Manucher Ghorbanifar, the Iranian arms dealer who served as a go-between for the CIA, Israel, and the regime of Ayatollah Ruhuollah Komeini during the Iran-Contra affair, was “a trusted friend and kitchen adviser to Mir Hussein Mousavi, Prime Minister in the Khomeini government”, said TIME magazine back in 1987.
Michael Ledeen parised Ghorbanifar. “He is one of the most honest, educated, honorable men I have ever known”, said Ledeen.
A Chicago Tribune story from 1984 entitled “Reagan’s Secret Envoy to Iran” began:
When the White House decided to try a secret diplomatic approach to the Iranians 18 months ago, the man U.S. officials reached out to for help was a conservative consultant with ties to a pro-Israeli organization.
A congressional intelligence source said the Reagan administration turned to consultant Michael Ledeen because he was not a government official and had savvy about the Middle East. He also is a close associate of Robert McFarlane, the former national security adviser who ran the secret operation.
The 45-year-old consultant made several trips to Europe last year for clandestine meetings with Manucher Ghorbanifar, an expatriate Iranian arms supplier who lives on the French Riviera and has close ties to Iranian Prime Minister Mir Hussein Moussavi.
Adnan Khashoggi was the Saudi Arabian arms dealer involved in the CIA transactions, shipping arms to the Iranian regime during Mousavi’s time as Prime Minister.
TIME noted, “He told Barbara Walters of ABC-TV that Ghorbanifar represented himself as head of intelligence gathering in Europe for the Khomeini government. But he told TIME that this was incorrect. His explanation: ‘I simply assumed that a man with that kind of access to the Iranian Prime Minister must be one of his senior intelligence chiefs. Now I have more accurate information.”
Another TIME story said:
U.S. dealings with Iran have been portrayed as an overture to moderates led by Speaker of the Parliament Hojatoleslam Ali Akbar Hashemi Rafsanjani. Actually, CIA sources say, Ghorbanifar had persuaded the entire political leadership of the Islamic republic, including Prime Minister Mir Hussein Mousavi and Ayatullah Hussein Ali Montazeri, designated successor to Ayatullah Ruhollah Khomeini, to assent to secret contacts with the U.S. Two reasons: the iranians feared the Soviet threat more than any from the West; and they hoped that American arms would soon follow improved relations with the U.S.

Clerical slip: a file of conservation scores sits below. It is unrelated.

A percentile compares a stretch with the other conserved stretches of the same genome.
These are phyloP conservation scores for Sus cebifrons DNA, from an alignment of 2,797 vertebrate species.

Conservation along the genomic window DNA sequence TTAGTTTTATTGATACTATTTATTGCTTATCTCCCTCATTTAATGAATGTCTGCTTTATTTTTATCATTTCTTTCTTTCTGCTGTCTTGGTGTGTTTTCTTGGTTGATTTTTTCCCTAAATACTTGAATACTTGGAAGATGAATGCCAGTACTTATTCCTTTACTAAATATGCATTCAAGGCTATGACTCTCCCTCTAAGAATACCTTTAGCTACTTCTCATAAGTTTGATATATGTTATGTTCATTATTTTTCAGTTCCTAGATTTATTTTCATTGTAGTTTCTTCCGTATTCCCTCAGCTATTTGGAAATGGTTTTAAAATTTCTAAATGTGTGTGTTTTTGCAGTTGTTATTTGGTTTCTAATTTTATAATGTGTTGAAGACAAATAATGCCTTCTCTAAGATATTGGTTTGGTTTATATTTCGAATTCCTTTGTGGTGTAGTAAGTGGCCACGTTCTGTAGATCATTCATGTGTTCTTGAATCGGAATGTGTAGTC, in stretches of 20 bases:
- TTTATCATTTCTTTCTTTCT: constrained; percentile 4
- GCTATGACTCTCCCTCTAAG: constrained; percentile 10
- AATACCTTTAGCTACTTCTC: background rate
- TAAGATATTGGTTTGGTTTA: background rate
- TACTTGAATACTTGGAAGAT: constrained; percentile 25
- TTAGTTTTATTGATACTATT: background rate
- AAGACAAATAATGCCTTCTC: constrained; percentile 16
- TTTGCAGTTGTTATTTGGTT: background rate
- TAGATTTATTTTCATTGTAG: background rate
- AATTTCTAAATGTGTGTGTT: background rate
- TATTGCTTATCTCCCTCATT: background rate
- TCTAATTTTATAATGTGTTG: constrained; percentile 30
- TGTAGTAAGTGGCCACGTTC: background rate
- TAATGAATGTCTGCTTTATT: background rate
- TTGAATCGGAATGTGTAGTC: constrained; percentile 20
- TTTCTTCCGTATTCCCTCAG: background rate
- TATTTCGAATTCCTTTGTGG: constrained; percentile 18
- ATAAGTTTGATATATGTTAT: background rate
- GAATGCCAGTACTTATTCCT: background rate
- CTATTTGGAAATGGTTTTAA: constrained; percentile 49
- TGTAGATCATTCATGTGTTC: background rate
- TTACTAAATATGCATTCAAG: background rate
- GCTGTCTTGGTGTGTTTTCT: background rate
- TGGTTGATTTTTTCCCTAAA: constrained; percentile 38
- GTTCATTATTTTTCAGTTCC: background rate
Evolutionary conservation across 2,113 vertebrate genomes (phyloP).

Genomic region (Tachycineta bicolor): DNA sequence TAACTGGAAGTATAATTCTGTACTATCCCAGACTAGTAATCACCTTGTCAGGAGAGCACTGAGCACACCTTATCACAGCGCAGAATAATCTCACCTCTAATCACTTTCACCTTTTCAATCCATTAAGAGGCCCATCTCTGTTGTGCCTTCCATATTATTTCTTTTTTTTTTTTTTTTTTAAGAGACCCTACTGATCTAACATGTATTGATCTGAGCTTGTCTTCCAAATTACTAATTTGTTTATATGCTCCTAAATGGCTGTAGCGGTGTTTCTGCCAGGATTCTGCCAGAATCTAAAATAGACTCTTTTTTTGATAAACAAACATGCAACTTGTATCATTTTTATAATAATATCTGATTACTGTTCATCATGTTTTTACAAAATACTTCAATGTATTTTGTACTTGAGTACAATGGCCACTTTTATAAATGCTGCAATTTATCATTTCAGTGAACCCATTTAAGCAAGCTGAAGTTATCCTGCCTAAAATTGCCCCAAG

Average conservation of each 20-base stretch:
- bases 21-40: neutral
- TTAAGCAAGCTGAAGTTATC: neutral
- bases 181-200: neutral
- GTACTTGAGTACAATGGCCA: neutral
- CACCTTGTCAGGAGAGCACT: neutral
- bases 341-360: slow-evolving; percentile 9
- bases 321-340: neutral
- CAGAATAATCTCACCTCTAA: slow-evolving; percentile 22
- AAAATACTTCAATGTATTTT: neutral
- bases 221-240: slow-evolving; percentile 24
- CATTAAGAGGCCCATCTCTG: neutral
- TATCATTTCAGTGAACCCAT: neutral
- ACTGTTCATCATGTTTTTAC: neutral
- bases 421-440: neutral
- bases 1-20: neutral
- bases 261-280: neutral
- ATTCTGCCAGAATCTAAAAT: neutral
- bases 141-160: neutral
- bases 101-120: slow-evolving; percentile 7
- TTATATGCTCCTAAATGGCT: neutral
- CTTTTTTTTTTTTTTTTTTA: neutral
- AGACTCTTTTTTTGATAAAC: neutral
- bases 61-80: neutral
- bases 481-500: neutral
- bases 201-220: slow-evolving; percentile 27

It was Israel who encouraged the U.S. to bring Ghorbanifar into the deal:
By November 1985 the Israelis, who had checked out Ghorbanifar at the request of Adnan Khashoggi, a Saudi Arabian businessman who deems himself a peacemaker, had convinced the NSC staff that Ghorbanifar was too well connected in Iran to be ignored.
Ghorbanifar was later cut out of the deals:
The U.S. later delivered TOW antitank missiles directly to Iran, instead of through Ghorbanifar and Khashoggi as had been done before, and reduced the price from $12,000 to $8,000 each. An angry Rafsanjani called Mousavi to declare, “Your friend Ghorbanifar is a thief.”
Tim Wiener explains in “Legacy of Ashes”:
One of the many sources that the CIA station in paris had cultivated in the name of counterterrorism was an Iranian swindler named Manucher Ghorbanifar, a wheeler-dealer who had been an agent of SAVAK, the shah’s secret police. [p. 459]
… On July 25, 1984, the CIA officially certified Ghorbanifar as a consumate liar–“an intelligence fabricator and a nuisance”–and issued a rare worldwide burn notice in his name, an order stating that the truth was not in him and his word was never to be trusted.
… The United States could ship missiles to Iran, using a trading firm called Star Line, which Ghorbanifar ran in tandem with the Israeli intelligence service. [p. 460]
… On June 14, 1985, Hezbollah, the Party of God, hijacked TWA Flight 847 out of Athens en route to Rome and New York.
… At the request of the White House, Ali Akbar Hashemi Rafsanjani, the speaker of Iran’s parliament, helped negotiate an end to the hijacking. [p.464]
…Three weeks later, Ghorbanifar sent word that all six remaining hostages could be freed in exchange for several thousand American HAWK anti-aircraft missiles. The price kept going up: three hundred, four hundred, five hundred missiles for a life. [p. 465]
… Now the Iranians sent word that they wanted battlefield intelligence for the war against Iraq. The CIA already had provided intelligence for Iraq to use against Iran…. The deal went ahead. [p. 468]
… Four hostages were being held in July 1986. Six months later there were twelve. The willingness of the Americans to provide weapons to the Iranians only increased the appetite for hostages. [p. 469]
… But the Iranians had been cheated. They were complaining, with good reason, that they had been overcharged 600 percent for the last shipment of HAWK parts. Ghorbanifar himself had been caught short; his creditors were pursuing him for millions, and he threatened to expose the operation to save his skin. [p. 471]